Christmas story ideas
Here are some experts from Queen’s University who are available to talk about various Christmas-related stories.
Holiday planning for separating, divorced and blended families
Family law expert Nick Bala can discuss issues associated with custody, access and parenting arrangements at this time of year. With the holiday season approaching lawyers, mediators, counsellors and judges see a flood of separating and divorced parents attempting to settle a range of issues related to parenting over the holidays. According to Professor Bala, the parents in front of a judge are those who have the most difficulty co-operating; questions may be asked whether they thinking most about their children or themselves? What steps should separated parents take to deal with issues around the holidays, to increase their children's happiness and reduce stress on themselves? On a systemic level, should Canadian be adopting new concepts and approaches to better resolve issues between separated parents?
Dr. Bala is available after December 6.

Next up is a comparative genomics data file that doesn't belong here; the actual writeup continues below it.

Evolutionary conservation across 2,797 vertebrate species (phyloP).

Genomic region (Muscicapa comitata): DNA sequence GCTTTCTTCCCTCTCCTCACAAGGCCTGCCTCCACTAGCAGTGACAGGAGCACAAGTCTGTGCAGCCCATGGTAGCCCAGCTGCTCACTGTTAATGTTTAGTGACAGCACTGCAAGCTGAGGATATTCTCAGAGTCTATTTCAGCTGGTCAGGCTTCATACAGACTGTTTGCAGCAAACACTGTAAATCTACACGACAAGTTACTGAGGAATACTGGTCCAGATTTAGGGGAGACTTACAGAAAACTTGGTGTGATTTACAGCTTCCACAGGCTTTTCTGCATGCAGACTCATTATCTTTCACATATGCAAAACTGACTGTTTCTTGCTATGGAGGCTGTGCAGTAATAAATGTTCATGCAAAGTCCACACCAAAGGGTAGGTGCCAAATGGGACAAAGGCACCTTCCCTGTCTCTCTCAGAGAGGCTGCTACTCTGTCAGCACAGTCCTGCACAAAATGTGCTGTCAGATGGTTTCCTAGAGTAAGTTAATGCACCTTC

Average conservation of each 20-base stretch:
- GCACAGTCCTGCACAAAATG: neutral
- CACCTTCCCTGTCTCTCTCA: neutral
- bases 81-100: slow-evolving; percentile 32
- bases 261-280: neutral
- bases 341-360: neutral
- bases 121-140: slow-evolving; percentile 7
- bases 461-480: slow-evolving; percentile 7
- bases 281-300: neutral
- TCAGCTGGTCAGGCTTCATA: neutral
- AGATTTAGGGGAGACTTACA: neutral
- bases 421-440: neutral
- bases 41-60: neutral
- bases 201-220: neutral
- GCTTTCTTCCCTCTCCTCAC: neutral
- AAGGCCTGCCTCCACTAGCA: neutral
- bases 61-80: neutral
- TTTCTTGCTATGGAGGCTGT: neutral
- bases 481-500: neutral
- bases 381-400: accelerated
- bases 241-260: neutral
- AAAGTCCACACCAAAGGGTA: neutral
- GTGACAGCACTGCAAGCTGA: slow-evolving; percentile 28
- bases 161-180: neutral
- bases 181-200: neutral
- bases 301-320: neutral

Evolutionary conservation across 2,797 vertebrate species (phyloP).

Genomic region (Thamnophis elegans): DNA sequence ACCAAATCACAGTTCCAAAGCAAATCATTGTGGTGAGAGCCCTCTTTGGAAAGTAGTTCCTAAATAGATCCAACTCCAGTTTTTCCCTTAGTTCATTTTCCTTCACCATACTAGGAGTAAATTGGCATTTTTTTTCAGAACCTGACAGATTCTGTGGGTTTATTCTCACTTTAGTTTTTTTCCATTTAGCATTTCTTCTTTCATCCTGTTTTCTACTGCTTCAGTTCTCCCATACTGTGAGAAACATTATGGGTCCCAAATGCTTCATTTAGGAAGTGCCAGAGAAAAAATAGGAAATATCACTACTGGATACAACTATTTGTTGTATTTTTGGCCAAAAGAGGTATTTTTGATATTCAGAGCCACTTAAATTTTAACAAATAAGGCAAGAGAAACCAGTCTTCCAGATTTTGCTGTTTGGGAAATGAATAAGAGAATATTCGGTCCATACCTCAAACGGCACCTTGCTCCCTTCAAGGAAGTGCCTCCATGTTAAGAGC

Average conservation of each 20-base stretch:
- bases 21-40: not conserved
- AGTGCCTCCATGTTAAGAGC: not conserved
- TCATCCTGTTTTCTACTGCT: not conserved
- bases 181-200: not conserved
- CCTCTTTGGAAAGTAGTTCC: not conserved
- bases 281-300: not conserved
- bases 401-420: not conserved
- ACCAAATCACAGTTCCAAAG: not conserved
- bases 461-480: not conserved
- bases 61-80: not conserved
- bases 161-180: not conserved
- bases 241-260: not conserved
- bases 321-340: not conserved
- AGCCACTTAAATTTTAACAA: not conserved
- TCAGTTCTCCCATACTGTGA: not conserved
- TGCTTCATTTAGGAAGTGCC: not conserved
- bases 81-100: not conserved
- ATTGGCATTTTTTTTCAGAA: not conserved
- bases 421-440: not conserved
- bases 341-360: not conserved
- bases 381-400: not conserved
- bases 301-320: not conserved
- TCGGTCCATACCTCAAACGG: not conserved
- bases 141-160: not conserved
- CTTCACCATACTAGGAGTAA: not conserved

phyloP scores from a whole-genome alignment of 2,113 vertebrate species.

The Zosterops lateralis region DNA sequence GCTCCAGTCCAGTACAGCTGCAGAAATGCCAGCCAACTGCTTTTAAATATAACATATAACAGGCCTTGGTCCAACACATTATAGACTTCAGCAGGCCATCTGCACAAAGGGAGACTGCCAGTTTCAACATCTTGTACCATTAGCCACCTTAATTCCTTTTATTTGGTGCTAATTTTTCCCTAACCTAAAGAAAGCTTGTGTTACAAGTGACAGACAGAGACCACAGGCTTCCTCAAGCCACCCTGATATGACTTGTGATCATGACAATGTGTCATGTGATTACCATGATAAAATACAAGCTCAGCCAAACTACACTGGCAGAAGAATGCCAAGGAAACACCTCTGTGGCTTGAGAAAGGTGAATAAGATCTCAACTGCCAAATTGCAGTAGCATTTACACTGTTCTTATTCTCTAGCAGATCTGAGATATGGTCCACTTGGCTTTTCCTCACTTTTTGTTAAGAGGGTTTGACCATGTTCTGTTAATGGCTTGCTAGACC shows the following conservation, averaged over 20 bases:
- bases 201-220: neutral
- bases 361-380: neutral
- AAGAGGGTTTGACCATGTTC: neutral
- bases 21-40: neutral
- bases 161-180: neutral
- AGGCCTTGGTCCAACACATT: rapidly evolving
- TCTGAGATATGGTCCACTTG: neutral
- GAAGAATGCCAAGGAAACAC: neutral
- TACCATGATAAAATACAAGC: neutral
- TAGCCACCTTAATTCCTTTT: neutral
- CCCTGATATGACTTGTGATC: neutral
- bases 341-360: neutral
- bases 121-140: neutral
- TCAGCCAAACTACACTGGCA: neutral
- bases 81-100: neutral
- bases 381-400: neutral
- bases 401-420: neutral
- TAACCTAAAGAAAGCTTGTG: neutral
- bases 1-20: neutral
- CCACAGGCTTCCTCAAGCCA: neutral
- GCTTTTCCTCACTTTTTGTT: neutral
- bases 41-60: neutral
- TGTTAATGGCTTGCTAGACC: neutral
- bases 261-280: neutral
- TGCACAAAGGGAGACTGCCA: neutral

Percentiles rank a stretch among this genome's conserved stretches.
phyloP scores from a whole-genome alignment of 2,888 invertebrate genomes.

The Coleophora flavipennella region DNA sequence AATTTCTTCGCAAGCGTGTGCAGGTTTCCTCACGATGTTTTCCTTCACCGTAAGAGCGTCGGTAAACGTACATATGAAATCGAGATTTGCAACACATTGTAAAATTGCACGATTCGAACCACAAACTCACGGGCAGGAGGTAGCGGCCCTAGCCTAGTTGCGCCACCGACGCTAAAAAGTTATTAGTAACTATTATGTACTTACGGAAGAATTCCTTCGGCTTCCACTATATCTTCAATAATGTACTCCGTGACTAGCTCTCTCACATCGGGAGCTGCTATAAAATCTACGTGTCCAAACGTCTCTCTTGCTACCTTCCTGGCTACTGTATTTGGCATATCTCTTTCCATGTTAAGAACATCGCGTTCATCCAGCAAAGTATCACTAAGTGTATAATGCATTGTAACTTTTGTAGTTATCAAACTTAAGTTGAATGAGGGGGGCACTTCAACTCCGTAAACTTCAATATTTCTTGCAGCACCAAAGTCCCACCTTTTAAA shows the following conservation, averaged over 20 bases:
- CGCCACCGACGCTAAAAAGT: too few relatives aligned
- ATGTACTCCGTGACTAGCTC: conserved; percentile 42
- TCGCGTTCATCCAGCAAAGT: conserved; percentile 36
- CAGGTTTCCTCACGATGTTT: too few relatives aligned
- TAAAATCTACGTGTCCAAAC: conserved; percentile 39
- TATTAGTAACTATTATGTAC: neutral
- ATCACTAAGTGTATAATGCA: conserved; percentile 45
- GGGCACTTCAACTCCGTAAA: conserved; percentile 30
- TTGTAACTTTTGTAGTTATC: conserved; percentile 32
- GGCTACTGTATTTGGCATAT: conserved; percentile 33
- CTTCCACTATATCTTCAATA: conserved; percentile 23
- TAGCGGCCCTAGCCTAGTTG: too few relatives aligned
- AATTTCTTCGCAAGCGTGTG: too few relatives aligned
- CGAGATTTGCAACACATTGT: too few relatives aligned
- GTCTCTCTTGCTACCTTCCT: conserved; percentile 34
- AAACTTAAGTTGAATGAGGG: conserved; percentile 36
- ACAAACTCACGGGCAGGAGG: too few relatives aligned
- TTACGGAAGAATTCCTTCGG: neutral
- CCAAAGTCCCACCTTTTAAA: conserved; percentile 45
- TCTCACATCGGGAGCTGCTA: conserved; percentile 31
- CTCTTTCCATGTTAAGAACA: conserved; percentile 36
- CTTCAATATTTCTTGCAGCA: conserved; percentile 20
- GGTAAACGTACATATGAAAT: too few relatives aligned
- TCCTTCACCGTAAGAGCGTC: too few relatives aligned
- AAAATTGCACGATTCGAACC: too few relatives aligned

The roots of Christmas traditions and food
Adjunct professor of English literature Heather Evans is available to speak about the history of festive traditions and Christmas culinary delights, the reassurance we derive from our seasonal return to the past, and the significance of holiday feasting and food rituals.
“Rushing through our hectic twenty-first-century lives, armed with i-gadgets and frantically maintaining relationships with people we hardly know through social networking, we pride ourselves on being on the cutting edge of modernity,” says Dr. Evans. “Yet our most cherished holiday customs are firmly rooted in centuries past. We owe a particular debt to the Victorians, popularly perceived as the antithesis of modern culture, for traditions such as the giving of greeting cards, the decorating of trees, the snapping of crackers, and the enjoyment of a day of rest on Boxing Day. Our indebtedness to the past is especially apparent in holiday foods and feasting.”
Dr. Evans’ research interests include nineteenth-century literature and food and culinary history.
Socially conscious gift buyers